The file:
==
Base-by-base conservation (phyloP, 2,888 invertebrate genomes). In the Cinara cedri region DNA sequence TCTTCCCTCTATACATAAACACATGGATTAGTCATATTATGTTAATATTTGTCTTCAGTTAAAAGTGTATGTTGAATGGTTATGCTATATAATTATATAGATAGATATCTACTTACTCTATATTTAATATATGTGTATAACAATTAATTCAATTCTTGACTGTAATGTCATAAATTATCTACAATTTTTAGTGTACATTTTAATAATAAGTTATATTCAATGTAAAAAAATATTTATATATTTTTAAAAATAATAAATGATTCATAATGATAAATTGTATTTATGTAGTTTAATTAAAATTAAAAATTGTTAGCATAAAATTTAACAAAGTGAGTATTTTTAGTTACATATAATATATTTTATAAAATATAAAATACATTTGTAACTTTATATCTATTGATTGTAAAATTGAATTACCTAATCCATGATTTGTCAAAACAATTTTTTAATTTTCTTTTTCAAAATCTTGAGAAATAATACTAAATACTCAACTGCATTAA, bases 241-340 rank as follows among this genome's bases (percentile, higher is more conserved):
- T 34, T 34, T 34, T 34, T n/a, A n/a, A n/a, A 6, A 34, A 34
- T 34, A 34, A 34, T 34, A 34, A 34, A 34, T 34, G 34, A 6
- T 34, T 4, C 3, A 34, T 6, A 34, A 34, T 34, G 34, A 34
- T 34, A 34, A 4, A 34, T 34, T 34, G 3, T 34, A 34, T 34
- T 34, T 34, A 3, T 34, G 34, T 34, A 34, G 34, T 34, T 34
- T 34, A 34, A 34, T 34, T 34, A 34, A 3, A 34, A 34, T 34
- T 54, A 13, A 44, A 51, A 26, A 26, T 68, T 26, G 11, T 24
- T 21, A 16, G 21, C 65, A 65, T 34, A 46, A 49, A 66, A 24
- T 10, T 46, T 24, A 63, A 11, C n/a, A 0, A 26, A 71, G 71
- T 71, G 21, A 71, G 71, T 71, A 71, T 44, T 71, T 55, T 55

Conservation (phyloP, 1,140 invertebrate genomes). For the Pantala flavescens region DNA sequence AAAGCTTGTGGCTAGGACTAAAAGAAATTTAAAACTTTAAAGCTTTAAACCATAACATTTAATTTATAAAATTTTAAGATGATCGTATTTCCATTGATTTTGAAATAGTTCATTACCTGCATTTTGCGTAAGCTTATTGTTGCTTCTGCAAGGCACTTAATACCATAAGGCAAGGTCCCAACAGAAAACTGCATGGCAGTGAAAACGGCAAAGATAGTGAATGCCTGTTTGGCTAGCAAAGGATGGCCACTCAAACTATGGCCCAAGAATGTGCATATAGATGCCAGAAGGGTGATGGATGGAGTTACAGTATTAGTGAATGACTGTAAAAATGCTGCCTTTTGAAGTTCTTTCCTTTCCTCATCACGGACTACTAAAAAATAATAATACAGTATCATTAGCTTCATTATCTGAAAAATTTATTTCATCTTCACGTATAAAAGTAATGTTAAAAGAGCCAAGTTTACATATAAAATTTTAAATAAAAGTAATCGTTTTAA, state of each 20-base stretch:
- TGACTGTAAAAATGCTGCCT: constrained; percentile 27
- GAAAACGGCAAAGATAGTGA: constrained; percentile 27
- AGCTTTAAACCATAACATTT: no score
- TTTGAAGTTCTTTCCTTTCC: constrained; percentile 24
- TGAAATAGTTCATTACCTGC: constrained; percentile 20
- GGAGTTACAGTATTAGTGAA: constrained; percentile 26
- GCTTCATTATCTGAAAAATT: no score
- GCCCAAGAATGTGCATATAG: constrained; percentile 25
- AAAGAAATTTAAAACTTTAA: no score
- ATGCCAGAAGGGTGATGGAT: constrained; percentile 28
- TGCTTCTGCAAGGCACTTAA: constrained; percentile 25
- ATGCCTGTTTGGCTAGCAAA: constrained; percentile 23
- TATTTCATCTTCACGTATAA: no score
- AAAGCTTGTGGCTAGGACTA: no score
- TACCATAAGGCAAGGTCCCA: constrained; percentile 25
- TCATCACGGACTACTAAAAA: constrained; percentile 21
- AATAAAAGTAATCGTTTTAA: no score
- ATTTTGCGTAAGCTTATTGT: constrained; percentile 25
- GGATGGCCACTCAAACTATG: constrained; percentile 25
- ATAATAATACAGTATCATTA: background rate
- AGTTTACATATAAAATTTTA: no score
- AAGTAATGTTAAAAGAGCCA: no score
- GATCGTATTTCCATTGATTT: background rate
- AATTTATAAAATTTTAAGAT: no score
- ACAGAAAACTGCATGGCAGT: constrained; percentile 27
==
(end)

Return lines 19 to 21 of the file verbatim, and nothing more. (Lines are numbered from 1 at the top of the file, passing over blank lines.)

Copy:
- GCTTCATTATCTGAAAAATT: no score
- GCCCAAGAATGTGCATATAG: constrained; percentile 25
- AAAGAAATTTAAAACTTTAA: no score